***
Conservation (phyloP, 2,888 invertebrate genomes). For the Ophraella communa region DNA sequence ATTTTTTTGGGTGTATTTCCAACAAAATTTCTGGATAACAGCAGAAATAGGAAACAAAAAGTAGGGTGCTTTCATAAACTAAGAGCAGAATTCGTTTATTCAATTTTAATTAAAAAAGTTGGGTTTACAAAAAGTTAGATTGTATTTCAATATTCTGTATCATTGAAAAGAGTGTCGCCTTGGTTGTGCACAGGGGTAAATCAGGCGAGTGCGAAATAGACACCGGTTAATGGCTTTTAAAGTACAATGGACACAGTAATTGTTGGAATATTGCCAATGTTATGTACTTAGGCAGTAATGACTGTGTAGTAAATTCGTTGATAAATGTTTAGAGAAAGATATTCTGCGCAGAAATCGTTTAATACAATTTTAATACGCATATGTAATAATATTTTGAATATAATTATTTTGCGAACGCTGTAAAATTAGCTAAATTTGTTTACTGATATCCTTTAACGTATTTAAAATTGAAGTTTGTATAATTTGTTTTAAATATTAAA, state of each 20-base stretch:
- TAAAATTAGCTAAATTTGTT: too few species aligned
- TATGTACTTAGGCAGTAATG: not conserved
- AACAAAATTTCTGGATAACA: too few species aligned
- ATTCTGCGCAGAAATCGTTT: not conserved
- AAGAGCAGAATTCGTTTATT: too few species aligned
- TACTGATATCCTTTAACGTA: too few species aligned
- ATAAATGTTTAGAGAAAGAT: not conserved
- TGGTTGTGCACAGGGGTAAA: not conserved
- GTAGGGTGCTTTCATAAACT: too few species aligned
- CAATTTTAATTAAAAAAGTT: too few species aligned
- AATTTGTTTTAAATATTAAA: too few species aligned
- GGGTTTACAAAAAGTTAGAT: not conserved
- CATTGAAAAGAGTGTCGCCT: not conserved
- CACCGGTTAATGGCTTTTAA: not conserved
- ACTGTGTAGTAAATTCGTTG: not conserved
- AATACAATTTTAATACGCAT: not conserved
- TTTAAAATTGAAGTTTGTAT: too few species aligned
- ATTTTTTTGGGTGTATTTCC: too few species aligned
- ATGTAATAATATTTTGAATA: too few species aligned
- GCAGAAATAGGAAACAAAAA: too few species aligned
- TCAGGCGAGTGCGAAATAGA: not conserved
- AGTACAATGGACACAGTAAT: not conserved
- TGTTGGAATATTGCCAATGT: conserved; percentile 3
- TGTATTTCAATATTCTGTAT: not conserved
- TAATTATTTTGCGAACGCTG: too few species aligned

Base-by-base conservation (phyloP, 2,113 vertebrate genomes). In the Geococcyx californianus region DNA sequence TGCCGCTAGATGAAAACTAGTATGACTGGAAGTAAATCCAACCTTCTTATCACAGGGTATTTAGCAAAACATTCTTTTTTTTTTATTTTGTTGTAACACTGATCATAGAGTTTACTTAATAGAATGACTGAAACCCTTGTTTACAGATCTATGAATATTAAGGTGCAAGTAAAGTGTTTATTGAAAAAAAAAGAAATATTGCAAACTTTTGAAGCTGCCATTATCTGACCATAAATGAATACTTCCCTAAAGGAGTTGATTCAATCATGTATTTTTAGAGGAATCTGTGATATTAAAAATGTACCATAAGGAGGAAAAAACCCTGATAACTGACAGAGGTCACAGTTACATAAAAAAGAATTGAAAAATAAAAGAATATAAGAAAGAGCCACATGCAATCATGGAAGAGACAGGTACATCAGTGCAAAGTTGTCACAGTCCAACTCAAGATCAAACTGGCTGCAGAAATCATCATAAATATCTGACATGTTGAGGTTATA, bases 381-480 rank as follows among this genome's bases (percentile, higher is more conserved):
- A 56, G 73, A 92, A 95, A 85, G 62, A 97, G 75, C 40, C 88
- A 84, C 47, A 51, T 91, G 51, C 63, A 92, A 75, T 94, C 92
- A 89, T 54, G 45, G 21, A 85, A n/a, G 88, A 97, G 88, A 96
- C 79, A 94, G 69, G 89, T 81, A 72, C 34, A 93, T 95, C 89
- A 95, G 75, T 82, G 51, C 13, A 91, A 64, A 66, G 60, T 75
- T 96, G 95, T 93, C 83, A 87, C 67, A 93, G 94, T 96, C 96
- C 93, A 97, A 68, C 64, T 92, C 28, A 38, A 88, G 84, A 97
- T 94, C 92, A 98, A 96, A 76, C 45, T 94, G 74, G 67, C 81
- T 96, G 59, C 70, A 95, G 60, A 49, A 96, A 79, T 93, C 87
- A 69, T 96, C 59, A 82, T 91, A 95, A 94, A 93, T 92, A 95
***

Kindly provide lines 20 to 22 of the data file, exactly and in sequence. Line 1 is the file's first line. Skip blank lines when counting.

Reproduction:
- ATGTAATAATATTTTGAATA: too few species aligned
- GCAGAAATAGGAAACAAAAA: too few species aligned
- TCAGGCGAGTGCGAAATAGA: not conserved